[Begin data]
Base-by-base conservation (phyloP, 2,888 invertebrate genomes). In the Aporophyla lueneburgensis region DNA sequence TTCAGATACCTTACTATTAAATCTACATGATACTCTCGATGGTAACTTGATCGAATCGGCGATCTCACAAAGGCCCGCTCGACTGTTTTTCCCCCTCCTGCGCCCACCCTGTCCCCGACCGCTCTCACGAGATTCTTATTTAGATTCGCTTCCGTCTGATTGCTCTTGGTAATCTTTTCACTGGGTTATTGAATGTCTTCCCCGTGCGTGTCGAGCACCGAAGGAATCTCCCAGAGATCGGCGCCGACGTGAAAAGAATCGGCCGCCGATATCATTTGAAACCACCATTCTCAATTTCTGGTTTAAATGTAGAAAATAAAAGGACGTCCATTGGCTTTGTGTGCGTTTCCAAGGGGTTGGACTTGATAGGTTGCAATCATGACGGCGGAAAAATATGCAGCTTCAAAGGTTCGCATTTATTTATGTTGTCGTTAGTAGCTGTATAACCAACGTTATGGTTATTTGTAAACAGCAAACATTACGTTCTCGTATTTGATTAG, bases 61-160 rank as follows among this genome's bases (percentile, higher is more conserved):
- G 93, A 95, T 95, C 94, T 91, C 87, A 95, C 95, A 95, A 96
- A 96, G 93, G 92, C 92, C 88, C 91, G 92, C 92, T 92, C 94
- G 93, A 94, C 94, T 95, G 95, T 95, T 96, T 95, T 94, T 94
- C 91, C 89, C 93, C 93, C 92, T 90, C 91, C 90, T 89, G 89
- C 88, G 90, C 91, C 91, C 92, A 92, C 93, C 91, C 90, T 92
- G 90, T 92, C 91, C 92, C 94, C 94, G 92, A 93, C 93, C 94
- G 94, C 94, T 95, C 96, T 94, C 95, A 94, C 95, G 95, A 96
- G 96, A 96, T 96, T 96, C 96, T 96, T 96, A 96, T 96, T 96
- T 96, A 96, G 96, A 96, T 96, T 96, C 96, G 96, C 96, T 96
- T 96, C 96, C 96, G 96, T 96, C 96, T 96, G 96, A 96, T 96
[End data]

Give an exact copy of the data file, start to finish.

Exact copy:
Base-by-base conservation (phyloP, 2,888 invertebrate genomes). In the Aporophyla lueneburgensis region DNA sequence TTCAGATACCTTACTATTAAATCTACATGATACTCTCGATGGTAACTTGATCGAATCGGCGATCTCACAAAGGCCCGCTCGACTGTTTTTCCCCCTCCTGCGCCCACCCTGTCCCCGACCGCTCTCACGAGATTCTTATTTAGATTCGCTTCCGTCTGATTGCTCTTGGTAATCTTTTCACTGGGTTATTGAATGTCTTCCCCGTGCGTGTCGAGCACCGAAGGAATCTCCCAGAGATCGGCGCCGACGTGAAAAGAATCGGCCGCCGATATCATTTGAAACCACCATTCTCAATTTCTGGTTTAAATGTAGAAAATAAAAGGACGTCCATTGGCTTTGTGTGCGTTTCCAAGGGGTTGGACTTGATAGGTTGCAATCATGACGGCGGAAAAATATGCAGCTTCAAAGGTTCGCATTTATTTATGTTGTCGTTAGTAGCTGTATAACCAACGTTATGGTTATTTGTAAACAGCAAACATTACGTTCTCGTATTTGATTAG, bases 61-160 rank as follows among this genome's bases (percentile, higher is more conserved):
- G 93, A 95, T 95, C 94, T 91, C 87, A 95, C 95, A 95, A 96
- A 96, G 93, G 92, C 92, C 88, C 91, G 92, C 92, T 92, C 94
- G 93, A 94, C 94, T 95, G 95, T 95, T 96, T 95, T 94, T 94
- C 91, C 89, C 93, C 93, C 92, T 90, C 91, C 90, T 89, G 89
- C 88, G 90, C 91, C 91, C 92, A 92, C 93, C 91, C 90, T 92
- G 90, T 92, C 91, C 92, C 94, C 94, G 92, A 93, C 93, C 94
- G 94, C 94, T 95, C 96, T 94, C 95, A 94, C 95, G 95, A 96
- G 96, A 96, T 96, T 96, C 96, T 96, T 96, A 96, T 96, T 96
- T 96, A 96, G 96, A 96, T 96, T 96, C 96, G 96, C 96, T 96
- T 96, C 96, C 96, G 96, T 96, C 96, T 96, G 96, A 96, T 96